The only difference was that the UCB community liked me more. I did standup at various open mics like Rebar and Detour and Faceboy’s open mic but I was too shy to ever talk to anybody and unremarkable in what I did. But when I took the improv class, I just made friends with the people in it – we would go out after every class and go see shows at the UCB together so that locked me in.
When did you start to get the feeling that improv could one day be your full-time gig?
I think it was when I was 33 and had been doing it for four years, and friends of mine were starting to go on auditions and submit to shows, which was a concept that was foreign to me – someone submitting for a show was like an exotic concept. Two friends of mine submitted to write for The Man Show – a small-time show, relatively speaking – but just that seemed like the most glamorous thing, like “Wow, you actually submitted for a show.” But they were friends of mine, and I started thinking “Well maybe I could do that – I bet you I could write jokes for a show.” I think I submitted for David Letterman that year, and just submitting for it made me feel fancy. Friends started to show me their packets for shows like Conan and I started to feel like one step away from the people who were doing it. It was all about being friends with people who made me feel like doing it was possible.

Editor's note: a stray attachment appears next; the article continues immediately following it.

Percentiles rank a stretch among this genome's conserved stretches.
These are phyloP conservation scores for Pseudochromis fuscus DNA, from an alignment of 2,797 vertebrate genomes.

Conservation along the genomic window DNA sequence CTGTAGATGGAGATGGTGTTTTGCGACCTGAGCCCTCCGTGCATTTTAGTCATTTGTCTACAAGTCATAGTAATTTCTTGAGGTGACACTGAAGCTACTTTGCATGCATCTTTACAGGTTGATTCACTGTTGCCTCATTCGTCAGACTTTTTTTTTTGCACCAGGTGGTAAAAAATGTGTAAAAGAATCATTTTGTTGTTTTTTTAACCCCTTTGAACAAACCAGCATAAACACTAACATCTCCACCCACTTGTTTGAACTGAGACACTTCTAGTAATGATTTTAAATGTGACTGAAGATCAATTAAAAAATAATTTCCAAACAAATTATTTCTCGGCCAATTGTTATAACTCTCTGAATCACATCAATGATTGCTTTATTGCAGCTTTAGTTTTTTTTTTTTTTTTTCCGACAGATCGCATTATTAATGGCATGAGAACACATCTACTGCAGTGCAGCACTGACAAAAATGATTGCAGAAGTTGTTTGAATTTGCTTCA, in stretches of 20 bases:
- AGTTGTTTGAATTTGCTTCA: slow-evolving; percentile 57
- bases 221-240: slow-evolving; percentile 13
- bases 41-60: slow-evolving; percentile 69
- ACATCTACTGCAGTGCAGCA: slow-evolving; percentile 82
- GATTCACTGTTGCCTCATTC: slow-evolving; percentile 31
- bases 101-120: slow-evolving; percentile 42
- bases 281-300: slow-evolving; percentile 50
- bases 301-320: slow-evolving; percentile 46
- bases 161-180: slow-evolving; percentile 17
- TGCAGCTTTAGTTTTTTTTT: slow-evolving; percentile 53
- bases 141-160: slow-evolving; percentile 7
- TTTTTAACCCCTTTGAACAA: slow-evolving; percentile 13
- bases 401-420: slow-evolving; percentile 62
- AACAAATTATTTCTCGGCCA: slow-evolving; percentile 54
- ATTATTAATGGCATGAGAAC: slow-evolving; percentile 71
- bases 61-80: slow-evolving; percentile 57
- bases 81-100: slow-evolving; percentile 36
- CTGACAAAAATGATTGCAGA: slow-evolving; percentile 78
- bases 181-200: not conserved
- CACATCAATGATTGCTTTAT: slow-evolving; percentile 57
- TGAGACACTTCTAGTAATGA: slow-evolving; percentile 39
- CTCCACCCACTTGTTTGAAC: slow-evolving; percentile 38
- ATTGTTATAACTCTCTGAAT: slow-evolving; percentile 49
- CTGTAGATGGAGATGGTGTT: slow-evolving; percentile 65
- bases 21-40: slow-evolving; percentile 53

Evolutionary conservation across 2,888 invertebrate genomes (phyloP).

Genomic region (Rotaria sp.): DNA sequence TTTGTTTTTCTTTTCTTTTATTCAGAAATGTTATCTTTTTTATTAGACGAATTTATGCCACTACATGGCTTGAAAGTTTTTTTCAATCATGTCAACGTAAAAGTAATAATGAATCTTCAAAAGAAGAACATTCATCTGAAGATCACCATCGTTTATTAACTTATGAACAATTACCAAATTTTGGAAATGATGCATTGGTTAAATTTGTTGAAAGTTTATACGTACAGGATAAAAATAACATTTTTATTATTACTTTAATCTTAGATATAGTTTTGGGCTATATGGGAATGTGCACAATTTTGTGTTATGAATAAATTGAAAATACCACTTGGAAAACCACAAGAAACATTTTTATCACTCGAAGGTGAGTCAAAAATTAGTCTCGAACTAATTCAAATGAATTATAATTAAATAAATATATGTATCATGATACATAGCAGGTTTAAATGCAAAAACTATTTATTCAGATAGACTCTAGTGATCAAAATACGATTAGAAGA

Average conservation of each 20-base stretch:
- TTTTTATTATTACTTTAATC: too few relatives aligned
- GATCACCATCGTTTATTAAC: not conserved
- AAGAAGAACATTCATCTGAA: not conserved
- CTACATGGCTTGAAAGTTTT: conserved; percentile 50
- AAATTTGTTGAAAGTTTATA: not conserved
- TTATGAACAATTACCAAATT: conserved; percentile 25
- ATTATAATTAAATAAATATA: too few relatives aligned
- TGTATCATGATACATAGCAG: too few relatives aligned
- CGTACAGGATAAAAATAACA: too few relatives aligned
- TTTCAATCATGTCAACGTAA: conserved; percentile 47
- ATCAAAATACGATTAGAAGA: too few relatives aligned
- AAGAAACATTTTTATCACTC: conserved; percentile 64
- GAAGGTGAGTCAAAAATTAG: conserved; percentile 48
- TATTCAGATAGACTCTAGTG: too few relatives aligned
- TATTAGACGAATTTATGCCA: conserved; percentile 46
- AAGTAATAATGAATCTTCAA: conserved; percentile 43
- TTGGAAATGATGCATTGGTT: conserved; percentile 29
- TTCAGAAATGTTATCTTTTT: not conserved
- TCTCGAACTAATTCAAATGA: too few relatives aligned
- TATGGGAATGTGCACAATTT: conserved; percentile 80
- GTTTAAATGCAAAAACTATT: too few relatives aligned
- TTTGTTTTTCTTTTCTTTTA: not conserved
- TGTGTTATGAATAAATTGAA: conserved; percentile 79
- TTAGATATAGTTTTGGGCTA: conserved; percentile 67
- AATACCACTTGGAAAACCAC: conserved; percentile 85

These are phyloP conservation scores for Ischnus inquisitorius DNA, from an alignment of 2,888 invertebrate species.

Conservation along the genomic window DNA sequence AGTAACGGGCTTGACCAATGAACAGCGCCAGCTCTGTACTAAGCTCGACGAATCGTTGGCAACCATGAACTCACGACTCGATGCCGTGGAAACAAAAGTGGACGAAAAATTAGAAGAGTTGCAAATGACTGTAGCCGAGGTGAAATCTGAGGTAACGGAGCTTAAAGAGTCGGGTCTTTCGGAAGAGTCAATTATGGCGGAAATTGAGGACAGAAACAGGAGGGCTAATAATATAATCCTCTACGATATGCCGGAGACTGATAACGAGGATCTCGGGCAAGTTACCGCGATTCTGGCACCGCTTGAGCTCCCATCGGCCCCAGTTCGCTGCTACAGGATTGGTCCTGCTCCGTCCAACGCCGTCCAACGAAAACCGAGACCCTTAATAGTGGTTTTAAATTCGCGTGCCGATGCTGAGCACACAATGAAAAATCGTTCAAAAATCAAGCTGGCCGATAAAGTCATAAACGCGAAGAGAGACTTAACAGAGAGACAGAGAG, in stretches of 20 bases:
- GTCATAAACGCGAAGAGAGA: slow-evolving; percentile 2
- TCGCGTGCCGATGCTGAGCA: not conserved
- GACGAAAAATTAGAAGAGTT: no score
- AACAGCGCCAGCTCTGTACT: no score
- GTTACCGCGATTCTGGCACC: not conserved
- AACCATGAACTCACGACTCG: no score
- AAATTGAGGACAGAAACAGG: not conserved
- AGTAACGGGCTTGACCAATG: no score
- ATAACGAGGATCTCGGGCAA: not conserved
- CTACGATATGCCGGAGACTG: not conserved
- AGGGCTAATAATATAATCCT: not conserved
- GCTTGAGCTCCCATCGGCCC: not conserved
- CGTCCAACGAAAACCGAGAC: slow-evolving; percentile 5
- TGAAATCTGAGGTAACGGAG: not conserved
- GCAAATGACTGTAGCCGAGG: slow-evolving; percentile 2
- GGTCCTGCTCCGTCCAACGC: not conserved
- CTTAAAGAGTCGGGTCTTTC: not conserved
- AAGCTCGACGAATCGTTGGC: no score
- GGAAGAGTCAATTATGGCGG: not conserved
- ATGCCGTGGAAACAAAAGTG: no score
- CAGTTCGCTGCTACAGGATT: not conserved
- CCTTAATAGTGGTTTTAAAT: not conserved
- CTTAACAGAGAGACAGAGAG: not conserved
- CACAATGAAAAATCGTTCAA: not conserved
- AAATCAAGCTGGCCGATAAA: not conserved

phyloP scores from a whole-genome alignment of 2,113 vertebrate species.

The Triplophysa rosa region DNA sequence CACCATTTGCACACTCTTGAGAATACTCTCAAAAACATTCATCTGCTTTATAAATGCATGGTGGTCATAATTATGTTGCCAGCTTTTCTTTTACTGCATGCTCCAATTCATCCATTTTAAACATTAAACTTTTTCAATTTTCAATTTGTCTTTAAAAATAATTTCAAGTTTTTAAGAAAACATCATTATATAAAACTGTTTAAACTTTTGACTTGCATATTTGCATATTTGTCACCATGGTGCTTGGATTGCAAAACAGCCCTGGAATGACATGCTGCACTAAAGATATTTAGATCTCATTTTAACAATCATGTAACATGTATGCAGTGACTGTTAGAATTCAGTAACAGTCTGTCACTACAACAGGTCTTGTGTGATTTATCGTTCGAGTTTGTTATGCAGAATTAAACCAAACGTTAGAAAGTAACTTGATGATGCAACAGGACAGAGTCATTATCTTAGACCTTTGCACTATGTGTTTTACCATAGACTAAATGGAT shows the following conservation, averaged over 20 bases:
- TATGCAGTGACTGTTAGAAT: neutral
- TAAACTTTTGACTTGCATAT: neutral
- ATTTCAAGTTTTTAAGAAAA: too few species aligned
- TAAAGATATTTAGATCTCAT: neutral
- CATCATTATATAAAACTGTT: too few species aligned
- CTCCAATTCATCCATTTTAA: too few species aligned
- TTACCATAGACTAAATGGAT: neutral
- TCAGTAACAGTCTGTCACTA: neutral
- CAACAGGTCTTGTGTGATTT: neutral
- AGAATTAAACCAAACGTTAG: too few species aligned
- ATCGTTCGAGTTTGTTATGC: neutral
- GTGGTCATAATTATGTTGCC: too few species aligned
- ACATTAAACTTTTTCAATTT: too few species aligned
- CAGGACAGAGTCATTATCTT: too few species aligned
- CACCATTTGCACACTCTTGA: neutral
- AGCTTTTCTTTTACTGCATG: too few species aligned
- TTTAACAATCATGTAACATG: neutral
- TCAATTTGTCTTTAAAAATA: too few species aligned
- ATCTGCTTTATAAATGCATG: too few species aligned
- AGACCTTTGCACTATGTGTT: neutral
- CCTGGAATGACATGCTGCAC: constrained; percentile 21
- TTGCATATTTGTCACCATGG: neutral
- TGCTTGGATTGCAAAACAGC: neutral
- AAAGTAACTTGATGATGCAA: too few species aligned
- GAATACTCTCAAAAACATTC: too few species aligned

Once that momentum started to build, how did you balance comedy with your day job?
I didn’t. I destroyed my day job life, I destroyed personal relationships, I destroyed security so that I would be more available to do creative things. I mean, I didn’t see it that way… [laughs] …but I turned down promotions, I did not spend time at work, I was going to the UCB theater, I was just more interested and invested in spending time with comedy stuff very deliberately.
We could look back and say “Oh, how do you make the move from working at a computer programming job to working as a comedian full-time,” but as I was doing it, all I was worried about was being better onstage as an improviser. Just having a clearer comedic voice – all I cared about, for real, was doing well at that night’s show. I wasn’t thinking of what professional thing would come of it. If I walked onstage at the UCB theater and the audience laughed and my teammates thought I was funny, I was a success. All I wanted to be was good at that. I wasn’t thinking about headshots or auditions. I mean, it started to enter the periphery of my vision when I started submitting to things, but I wasn’t thinking about it really out of lack of confidence. I could imagine being good on the UCB stage because I was there, but I couldn’t imagine beyond that. So all I worried about was that.